Comparing references through “==”

Each Java object has an identity hash code. This can be read by Object.hashCode or in the case that this method overridden, by System.identityHashCode. The default hash code is usually the location in memory of the object.

When we use “==” operator on Object References then  System.identityHashCode(object) is used for evaluation.

If the identityHashCode() is different, the references definitely do not point to the same object. In that case  obj1==obj2 will return false.

If the identityHashCode() is the same and obj1==obj2, the references probably do point to the same object. But they might not, because you are getting a 32-bit hash code. Obviously, you cannot have different 32-bit hash codes for every possible address in a 64-bit system. But you are not allowed to assume, even on a 32-bit system, that same hash code definitely means identical object.

A word on Strings :

String s1 = “jim”;
String s2 = “jim”;

System.out.println(s1==s2); // true.

Object s2 is the same object with s1. But if you create using new operator:

String s1 = “jim”;
String s2 = new String(“jim”);
System.out.println(s1==s2); //false.

It will allocate new Object instead getting from String constant pool.

String s1 = “jim”;
String s2 = “j”+”im”;
String s3 = “j”;
String im = “im”;
s3+= im;
System.out.println(s1==s2); //true.
System.out.println(s1==s3); //false.

Concatenation during runtime will create new String Object.
Sample if using final modifier:

final String s1 = “j”;
final String s2 = “im”;
String jim = “jim”;
System.out.println(s1+s2 == jim); // returns true: Constant expression.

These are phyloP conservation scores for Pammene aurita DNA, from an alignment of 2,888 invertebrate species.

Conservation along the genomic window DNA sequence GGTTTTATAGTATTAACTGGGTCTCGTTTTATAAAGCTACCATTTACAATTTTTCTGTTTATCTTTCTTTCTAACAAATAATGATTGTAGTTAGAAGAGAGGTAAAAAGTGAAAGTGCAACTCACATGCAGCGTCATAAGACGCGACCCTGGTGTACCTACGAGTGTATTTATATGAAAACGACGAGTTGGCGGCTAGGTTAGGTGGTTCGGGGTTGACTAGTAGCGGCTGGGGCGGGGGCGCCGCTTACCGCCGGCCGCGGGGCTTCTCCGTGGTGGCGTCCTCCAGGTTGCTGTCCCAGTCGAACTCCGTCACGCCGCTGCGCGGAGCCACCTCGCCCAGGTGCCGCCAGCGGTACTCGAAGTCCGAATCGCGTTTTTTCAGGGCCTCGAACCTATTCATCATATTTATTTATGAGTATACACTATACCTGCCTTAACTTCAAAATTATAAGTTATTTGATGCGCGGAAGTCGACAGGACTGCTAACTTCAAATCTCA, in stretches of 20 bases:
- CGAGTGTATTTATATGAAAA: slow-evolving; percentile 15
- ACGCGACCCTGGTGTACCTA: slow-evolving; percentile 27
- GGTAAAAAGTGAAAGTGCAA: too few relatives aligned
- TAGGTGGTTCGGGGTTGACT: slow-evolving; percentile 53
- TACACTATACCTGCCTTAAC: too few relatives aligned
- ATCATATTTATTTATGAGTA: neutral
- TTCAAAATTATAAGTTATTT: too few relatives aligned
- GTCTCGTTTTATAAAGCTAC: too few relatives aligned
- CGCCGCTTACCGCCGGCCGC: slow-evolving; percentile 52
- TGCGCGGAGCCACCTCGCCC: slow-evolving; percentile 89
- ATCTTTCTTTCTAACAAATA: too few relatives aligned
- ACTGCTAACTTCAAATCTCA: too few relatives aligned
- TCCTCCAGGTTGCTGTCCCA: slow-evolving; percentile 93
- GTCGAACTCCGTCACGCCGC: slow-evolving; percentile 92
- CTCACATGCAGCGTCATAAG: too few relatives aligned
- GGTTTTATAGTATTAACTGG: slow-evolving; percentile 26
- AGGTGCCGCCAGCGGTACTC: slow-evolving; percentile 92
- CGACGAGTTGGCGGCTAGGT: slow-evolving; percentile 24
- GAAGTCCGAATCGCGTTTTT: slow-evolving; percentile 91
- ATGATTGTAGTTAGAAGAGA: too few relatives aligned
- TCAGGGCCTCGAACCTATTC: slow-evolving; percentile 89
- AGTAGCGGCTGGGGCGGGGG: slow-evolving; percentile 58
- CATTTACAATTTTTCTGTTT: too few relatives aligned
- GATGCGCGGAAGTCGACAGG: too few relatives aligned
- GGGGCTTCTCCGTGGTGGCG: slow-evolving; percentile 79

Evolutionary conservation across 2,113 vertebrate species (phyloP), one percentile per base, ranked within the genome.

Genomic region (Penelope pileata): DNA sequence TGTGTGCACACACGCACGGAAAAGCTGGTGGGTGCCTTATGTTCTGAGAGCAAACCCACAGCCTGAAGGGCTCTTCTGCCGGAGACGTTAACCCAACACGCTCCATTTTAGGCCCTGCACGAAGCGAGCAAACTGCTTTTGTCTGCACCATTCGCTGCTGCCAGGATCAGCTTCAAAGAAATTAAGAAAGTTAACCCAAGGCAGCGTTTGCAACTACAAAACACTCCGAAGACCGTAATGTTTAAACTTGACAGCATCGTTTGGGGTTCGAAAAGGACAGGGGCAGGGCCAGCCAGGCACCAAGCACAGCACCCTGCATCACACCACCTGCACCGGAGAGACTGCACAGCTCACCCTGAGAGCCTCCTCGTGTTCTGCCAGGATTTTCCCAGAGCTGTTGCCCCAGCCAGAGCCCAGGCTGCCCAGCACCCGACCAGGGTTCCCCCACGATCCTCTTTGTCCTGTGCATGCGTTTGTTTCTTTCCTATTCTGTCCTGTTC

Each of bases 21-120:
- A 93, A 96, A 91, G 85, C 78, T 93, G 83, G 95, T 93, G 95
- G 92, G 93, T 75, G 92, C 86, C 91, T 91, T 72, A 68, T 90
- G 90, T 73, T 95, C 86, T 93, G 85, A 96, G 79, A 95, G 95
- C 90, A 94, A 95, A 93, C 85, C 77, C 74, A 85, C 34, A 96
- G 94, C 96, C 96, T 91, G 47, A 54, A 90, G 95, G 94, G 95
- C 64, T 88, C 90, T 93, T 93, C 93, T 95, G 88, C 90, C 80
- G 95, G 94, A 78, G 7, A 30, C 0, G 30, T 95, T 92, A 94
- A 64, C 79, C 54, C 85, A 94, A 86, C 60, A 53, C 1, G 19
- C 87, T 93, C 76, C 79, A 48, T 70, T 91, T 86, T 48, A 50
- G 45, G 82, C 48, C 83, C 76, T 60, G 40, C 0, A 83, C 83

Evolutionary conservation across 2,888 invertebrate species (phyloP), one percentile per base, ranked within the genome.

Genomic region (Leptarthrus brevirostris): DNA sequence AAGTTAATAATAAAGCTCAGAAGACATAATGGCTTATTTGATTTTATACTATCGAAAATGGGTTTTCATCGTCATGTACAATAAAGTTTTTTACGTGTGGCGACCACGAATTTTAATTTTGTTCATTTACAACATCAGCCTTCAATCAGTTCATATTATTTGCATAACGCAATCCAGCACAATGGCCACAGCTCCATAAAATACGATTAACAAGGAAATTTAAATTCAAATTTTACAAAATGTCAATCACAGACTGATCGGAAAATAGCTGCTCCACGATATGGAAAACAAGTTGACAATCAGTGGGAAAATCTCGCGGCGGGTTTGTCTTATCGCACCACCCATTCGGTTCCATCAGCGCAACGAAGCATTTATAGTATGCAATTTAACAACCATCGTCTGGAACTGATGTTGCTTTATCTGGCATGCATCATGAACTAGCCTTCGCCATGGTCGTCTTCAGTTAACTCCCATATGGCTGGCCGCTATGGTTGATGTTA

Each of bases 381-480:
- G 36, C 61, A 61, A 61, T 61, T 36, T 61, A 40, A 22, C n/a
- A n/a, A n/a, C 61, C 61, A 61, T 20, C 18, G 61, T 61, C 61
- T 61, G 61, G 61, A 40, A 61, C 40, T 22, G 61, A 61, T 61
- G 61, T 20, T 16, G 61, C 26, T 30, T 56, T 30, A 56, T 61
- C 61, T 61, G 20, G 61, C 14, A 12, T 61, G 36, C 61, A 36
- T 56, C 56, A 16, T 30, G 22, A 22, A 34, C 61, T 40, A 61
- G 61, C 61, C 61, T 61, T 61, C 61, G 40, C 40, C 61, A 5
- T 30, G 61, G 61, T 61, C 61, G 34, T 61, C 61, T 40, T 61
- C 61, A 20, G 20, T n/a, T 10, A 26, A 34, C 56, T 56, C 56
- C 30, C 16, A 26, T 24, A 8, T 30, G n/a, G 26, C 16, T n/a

String s3 = “j”;
String s4 = “im”;
System.out.println(s3 + s4 == jim); // returns false: Not a constant expression.

Concatenation of 2 final String is a Constant.

String s1 = “jim”;
String s2 = “j”+”im”;
String s3 = “j”;
String im = “im”;
s3+= im;
System.out.println(s1==s2); //true.
System.out.println(s1==s3); //false.

Concatenation during runtime will create new String Object.
Sample if using final modifier:

final String s1 = “j”;
final String s2 = “im”;
String jim = “jim”;
System.out.println(s1+s2 == jim); // returns true: Constant expression.

String s3 = “j”;
String s4 = “im”;
System.out.println(s3 + s4 == jim); // returns false: Not a constant expression.

Concatenation of 2 final String is a Constant.

A word on toString :

When we try to print a object using  System.out.print(obj) it will print the output according to the implemetation of  toString method for that class.

The defautl implementation of toString method :

“The toString method for class Object returns a string consisting of the name
of the class of which the object is an instance, the at-sign character `@’,
and the unsigned hexadecimal representation of the hash code of the object. In
other words, this method returns a string equal to the value of:

getClass().getName() + ‘@’ + Integer.toHexString(hashCode())”

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